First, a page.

No summons shall issue in such case, but copies of the petition shall be delivered to the agency and to each party of record in the proceedings before the agency or to his attorney of record, or shall be mailed to the agency and to such party or his said attorney by registered mail, and proof of such delivery or mailing shall be filed in the case.

(Emphasis added.) Similarly, Supreme Court Rule 100.02, relating to judicial review of administrative decisions, requires that the appellant shall serve a copy of the petition for review on the agency. The *4 clear purpose of the statute and of the rule is to provide notice to the other party or parties that a petition has been filed, as well as the nature of the claim, sufficient to satisfy due process requirements. Bresnahan v. Bass, 562 S.W.2d 385, 388 (Mo. App.1978). The procedure followed here adequately met this goal. Service upon the interested parties adequately noticed the city and the commission of the pendency of the petition for judicial review and the terms of that petition made clear that proceeding was a continuation of the case heard by the commission. Respondent's contention that the new commissioner should have been served suggests that petitioners must moment by moment monitor every change in the composition of the commission,[6] and, while not required, a copy of the petition may be sent to such new commissioner without disturbing the circuit court's jurisdiction.

The judgment of the trial court dismissing appellant's petition is reversed and the cause remanded with direction that the petition be reinstated for further proceedings thereon.

All concur.

NOTES

[1] Section 536.100 provides for judicial review of a "final decision in a contested case." A "contested case" is defined as "a proceeding before an agency in which the legal rights, duties or privileges of specific parties are required by law to be determined after hearing," § 536.010(2), and an "agency" is defined as "any administrative officer or body existing under the constitution or by law and authorized by law or the constitution to make rules or to adjudicate contested cases." § 536.010(1). The parties agree that this is a contested case governed by §§ 536.100 to 536.140, RSMo 1986.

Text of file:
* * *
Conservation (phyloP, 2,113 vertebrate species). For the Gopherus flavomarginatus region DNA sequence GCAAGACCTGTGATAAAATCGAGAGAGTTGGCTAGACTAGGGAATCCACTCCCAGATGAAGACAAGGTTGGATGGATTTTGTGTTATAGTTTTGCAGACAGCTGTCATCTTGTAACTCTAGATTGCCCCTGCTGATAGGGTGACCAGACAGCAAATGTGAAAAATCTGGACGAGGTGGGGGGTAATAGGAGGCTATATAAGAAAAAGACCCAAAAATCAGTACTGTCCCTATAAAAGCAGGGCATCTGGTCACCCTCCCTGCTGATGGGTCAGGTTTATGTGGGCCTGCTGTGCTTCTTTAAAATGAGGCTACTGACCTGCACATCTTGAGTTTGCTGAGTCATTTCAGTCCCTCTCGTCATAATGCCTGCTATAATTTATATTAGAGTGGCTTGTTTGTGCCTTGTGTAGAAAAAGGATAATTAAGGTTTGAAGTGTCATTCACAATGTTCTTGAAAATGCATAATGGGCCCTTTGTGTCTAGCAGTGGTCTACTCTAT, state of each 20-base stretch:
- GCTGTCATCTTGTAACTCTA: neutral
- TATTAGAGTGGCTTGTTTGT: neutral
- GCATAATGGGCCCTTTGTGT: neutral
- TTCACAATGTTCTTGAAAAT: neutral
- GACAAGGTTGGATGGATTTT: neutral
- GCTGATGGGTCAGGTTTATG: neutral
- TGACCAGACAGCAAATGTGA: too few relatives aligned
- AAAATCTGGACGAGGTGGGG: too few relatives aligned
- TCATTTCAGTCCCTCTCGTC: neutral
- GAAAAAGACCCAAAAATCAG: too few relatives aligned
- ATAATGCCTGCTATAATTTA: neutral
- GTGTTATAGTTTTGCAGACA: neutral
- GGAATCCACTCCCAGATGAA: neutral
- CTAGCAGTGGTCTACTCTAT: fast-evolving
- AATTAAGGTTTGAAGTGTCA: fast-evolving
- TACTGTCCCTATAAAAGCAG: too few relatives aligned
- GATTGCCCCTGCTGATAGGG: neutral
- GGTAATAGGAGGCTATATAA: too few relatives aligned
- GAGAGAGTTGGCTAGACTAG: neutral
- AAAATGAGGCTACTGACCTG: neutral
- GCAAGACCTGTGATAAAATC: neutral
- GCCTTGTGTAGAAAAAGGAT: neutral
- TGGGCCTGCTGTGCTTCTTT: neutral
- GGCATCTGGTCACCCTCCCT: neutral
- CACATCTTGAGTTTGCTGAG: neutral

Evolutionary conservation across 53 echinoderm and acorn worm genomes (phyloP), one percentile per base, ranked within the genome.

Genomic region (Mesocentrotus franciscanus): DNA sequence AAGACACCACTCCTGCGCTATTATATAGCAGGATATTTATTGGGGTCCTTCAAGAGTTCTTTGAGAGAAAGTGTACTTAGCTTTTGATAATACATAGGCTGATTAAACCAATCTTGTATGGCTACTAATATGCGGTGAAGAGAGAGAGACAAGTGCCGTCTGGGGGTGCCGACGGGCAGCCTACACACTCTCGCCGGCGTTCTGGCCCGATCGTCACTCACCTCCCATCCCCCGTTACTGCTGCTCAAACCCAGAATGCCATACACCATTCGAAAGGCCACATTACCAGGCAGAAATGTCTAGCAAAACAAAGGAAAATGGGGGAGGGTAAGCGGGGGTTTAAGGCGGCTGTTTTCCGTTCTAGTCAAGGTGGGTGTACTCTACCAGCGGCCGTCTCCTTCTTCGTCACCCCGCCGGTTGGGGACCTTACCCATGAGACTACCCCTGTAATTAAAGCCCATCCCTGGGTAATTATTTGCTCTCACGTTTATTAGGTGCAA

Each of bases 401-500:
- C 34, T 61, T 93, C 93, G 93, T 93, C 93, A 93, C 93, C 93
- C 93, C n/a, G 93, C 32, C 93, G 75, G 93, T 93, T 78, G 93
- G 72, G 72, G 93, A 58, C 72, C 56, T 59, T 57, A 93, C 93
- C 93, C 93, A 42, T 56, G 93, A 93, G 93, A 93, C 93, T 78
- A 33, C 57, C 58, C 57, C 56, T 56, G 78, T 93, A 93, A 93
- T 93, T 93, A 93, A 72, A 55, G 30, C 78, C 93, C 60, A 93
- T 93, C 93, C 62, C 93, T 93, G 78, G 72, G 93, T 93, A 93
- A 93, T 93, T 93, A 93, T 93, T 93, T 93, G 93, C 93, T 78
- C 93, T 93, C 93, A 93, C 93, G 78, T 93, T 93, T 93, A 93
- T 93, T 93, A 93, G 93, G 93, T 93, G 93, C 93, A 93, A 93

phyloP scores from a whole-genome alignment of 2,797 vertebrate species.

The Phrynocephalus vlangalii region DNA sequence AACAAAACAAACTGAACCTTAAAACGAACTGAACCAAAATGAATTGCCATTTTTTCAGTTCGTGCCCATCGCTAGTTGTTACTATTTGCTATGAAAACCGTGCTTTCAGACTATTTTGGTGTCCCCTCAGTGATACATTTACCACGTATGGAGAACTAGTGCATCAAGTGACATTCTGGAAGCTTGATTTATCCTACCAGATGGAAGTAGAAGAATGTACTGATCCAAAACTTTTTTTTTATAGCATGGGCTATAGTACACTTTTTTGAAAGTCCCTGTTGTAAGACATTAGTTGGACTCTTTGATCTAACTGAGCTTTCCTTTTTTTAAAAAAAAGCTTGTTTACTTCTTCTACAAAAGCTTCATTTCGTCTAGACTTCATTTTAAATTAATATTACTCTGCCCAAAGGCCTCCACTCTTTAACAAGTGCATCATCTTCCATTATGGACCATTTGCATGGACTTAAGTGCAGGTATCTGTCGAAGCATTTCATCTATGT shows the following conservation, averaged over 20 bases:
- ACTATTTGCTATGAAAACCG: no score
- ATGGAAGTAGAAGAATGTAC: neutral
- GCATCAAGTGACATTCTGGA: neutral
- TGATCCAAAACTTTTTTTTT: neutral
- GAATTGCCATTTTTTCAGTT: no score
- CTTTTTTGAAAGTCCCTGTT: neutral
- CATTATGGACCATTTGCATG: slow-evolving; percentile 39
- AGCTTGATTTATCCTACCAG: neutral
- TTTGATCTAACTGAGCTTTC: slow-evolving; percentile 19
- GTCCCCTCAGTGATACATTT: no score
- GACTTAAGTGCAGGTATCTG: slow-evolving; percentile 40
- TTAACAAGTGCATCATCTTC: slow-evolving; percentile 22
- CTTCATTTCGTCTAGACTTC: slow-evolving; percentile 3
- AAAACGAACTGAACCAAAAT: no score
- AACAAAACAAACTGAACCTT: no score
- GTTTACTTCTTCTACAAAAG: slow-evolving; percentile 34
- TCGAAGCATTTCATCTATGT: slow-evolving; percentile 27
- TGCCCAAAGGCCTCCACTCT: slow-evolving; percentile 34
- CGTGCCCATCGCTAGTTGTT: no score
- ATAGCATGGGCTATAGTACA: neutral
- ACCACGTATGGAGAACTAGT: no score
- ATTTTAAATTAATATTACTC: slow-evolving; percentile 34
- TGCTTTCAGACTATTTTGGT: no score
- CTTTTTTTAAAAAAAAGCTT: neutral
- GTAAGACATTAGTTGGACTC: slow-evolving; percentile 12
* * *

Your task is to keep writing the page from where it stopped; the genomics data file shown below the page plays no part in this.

[2] Section 536.110.1 requires that proceedings for review must be instituted within thirty days after the mailing or delivery of the notice of the agency's final decision.

[3] The petition also purported to seek relief under § 287.100, RSMo 1986, which provides a cause of action when an employer discriminates against an employee for exercising his rights under workers' compensation law. We do not reach nor decide the efficacy of that claim nor the propriety of its inclusion as a facet of the petition for review.

[4] Rule 55.02 in pertinent part states that "[i]n the petition, the title of the civil action shall include the names of the parties."

[5] All three commissioners were present at the hearing, but one was replaced after the hearing and before the time of the decision. Thus the final decision was rendered by only the two who heard the cause and remained as members.

[6] In American Fire Alarm Co., 227 S.W. at 121, where the names of the individual police commissioners were named in the body of the petition but not in the caption, this Court stated that such mention of the commission members in the body of the petition was insufficient to authorize them to be served with process. To the extent that this language is inconsistent with the present opinion, it is no longer to be followed.